This Day in History

Posted: Friday, November 19, 2004

In Alaska

• In 1922, a serious fire broke out in the Evans Jones coal mine in the Matanuska Valley.

• In 1941, work was started on the railroad tunnel to connect Portage and Whittier.

• In 1959, authorization for night take-offs and landings at the Juneau International Airport was given by the FAA.

• In 1961, RCA formally took over operation of the White Alice network, an ultra-modern radio relay communications system of 33 sites along Alaska's coast.

• In 1964, Anchorage's first bank robbery entered the FBI files as a "husky, raunchy-looking man" robbed the National Bank of Alaska's 5th Avenue branch of $6,000.

• In 1969, Bethel voted to close down its only liquor store.

In the nation

• In 1794, the United States and Britain signed Jay's Treaty, which resolved some issues left over from the Revolutionary War.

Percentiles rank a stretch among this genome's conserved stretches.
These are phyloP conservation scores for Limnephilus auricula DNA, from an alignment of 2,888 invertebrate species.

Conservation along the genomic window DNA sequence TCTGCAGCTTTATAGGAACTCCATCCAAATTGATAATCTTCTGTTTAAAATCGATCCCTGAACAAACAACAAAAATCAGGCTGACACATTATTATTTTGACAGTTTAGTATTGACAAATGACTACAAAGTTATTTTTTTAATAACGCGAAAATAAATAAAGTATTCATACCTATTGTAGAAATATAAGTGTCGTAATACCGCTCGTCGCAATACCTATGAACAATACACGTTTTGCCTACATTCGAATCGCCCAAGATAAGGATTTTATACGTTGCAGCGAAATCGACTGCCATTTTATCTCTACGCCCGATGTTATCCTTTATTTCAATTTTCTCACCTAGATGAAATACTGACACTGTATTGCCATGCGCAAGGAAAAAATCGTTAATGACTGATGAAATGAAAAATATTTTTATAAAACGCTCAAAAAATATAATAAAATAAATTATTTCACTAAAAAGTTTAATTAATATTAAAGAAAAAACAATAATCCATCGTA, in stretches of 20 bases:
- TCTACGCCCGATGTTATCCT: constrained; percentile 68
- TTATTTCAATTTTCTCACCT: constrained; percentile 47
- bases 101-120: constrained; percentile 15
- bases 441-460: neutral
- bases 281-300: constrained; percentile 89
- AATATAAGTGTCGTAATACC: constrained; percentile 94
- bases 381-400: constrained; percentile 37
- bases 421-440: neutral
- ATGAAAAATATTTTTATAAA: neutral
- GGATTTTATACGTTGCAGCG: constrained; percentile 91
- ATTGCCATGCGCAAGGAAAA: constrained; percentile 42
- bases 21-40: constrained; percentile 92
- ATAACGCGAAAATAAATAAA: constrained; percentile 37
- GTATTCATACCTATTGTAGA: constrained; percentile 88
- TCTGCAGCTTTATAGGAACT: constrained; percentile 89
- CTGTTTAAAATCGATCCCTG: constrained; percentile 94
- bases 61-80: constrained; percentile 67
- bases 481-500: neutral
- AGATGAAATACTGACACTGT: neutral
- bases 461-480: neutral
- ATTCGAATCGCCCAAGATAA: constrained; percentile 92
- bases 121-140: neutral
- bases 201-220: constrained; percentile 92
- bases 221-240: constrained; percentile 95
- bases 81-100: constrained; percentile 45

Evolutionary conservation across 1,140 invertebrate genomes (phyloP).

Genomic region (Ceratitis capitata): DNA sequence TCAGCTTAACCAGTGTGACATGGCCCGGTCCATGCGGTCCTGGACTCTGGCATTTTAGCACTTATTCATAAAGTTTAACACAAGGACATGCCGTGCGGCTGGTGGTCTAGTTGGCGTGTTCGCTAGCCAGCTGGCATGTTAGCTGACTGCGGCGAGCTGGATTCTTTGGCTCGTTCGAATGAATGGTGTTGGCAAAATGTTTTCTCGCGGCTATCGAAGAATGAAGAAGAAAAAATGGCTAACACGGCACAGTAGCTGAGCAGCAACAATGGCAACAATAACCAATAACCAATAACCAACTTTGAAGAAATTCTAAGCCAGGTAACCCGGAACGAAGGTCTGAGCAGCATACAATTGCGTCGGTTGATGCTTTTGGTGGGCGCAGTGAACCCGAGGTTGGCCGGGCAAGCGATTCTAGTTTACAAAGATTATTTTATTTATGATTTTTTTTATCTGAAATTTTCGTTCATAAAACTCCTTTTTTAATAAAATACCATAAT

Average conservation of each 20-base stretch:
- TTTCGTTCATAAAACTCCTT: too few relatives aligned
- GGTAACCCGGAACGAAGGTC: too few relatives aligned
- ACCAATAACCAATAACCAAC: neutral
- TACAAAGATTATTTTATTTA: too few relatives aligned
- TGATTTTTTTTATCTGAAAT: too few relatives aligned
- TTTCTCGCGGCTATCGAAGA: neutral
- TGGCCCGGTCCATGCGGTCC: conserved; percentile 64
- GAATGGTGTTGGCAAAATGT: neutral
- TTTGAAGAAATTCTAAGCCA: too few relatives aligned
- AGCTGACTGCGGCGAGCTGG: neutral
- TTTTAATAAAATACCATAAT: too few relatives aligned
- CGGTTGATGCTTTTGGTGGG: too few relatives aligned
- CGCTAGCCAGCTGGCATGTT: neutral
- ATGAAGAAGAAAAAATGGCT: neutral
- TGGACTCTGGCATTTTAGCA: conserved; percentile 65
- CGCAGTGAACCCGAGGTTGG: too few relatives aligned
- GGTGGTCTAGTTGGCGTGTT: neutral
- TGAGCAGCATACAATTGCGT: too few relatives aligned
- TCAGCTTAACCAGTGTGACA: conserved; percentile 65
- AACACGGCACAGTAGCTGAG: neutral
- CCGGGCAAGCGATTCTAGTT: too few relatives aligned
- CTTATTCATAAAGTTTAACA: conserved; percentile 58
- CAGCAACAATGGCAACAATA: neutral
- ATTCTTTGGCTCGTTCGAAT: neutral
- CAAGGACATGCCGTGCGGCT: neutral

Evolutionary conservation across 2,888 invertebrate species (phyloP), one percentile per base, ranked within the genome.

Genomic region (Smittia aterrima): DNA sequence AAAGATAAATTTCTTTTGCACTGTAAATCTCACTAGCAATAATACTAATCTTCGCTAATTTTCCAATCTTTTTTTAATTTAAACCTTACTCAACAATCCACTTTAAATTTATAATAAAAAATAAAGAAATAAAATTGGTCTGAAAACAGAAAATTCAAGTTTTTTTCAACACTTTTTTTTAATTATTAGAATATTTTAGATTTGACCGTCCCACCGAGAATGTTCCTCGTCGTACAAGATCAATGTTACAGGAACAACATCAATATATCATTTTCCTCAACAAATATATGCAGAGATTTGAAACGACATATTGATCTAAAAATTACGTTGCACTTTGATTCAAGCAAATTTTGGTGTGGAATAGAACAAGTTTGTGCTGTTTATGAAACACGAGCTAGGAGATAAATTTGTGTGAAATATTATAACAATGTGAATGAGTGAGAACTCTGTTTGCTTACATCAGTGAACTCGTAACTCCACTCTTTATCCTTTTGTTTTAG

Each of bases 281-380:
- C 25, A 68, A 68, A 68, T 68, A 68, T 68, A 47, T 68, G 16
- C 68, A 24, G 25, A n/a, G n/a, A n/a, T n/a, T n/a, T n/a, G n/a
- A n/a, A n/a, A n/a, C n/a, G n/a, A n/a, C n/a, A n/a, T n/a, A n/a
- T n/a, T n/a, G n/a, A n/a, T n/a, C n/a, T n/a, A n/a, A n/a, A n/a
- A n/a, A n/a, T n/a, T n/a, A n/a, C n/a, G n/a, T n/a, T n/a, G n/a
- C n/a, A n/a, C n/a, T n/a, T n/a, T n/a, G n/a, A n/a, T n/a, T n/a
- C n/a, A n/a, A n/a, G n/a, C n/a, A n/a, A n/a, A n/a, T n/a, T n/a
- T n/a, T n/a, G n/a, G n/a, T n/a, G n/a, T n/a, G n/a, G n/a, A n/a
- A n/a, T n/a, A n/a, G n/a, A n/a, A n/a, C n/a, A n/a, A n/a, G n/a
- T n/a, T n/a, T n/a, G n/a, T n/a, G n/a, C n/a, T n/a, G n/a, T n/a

• In 1831, the 20th president of the United States, James Garfield, was born in Orange, Ohio.

• In 1863, President Lincoln delivered the Gettysburg Address as he dedicated a national cemetery at the site of the Civil War battlefield in Pennsylvania.

• In 1969, Apollo 12 astronauts Charles Conrad and Alan Bean made man's second landing on the moon.

• In 1997, Iowa seamstress Bobbi McCaughey gave birth to four boys and three girls - only the second set of septuplets known to have been born alive.

• In 2003, a U.S.-Canadian investigation found that the Aug. 14 blackout should have been contained by operators at Ohio's FirstEnergy Corp.; the investigators also faulted Midwest regional monitors.

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